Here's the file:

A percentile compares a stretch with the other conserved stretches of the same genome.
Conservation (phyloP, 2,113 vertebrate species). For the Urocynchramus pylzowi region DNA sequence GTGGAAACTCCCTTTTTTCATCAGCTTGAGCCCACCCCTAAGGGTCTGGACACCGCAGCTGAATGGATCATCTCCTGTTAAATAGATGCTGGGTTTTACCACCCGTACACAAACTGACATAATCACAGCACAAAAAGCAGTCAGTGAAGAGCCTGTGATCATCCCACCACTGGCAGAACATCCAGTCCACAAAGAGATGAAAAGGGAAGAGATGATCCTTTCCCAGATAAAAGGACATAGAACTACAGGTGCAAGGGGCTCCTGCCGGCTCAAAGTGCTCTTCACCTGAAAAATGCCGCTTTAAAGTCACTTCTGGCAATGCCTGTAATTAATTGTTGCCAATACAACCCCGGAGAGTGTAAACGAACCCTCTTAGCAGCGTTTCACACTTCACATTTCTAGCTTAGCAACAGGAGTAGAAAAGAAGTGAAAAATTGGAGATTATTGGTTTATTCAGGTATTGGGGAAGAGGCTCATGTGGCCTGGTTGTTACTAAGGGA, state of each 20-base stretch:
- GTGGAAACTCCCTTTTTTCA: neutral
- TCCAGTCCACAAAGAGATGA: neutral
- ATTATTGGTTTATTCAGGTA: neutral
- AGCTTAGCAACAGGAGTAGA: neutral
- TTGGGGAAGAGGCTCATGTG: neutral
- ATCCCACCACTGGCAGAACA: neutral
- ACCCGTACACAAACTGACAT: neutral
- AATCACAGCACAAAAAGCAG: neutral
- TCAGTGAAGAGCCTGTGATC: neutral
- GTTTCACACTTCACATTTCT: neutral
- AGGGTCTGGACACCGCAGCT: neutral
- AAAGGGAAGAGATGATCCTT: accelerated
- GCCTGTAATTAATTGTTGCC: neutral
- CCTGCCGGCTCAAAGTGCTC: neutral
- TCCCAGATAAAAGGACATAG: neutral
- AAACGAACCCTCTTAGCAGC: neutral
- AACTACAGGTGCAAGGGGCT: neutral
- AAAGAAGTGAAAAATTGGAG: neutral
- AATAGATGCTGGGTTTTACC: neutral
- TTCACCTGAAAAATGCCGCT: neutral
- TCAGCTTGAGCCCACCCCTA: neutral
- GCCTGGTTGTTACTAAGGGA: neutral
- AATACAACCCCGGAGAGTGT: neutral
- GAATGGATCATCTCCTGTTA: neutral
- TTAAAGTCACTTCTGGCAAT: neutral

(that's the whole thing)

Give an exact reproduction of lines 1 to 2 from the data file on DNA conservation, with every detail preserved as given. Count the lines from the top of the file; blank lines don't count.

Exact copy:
A percentile compares a stretch with the other conserved stretches of the same genome.
Conservation (phyloP, 2,113 vertebrate species). For the Urocynchramus pylzowi region DNA sequence GTGGAAACTCCCTTTTTTCATCAGCTTGAGCCCACCCCTAAGGGTCTGGACACCGCAGCTGAATGGATCATCTCCTGTTAAATAGATGCTGGGTTTTACCACCCGTACACAAACTGACATAATCACAGCACAAAAAGCAGTCAGTGAAGAGCCTGTGATCATCCCACCACTGGCAGAACATCCAGTCCACAAAGAGATGAAAAGGGAAGAGATGATCCTTTCCCAGATAAAAGGACATAGAACTACAGGTGCAAGGGGCTCCTGCCGGCTCAAAGTGCTCTTCACCTGAAAAATGCCGCTTTAAAGTCACTTCTGGCAATGCCTGTAATTAATTGTTGCCAATACAACCCCGGAGAGTGTAAACGAACCCTCTTAGCAGCGTTTCACACTTCACATTTCTAGCTTAGCAACAGGAGTAGAAAAGAAGTGAAAAATTGGAGATTATTGGTTTATTCAGGTATTGGGGAAGAGGCTCATGTGGCCTGGTTGTTACTAAGGGA, state of each 20-base stretch: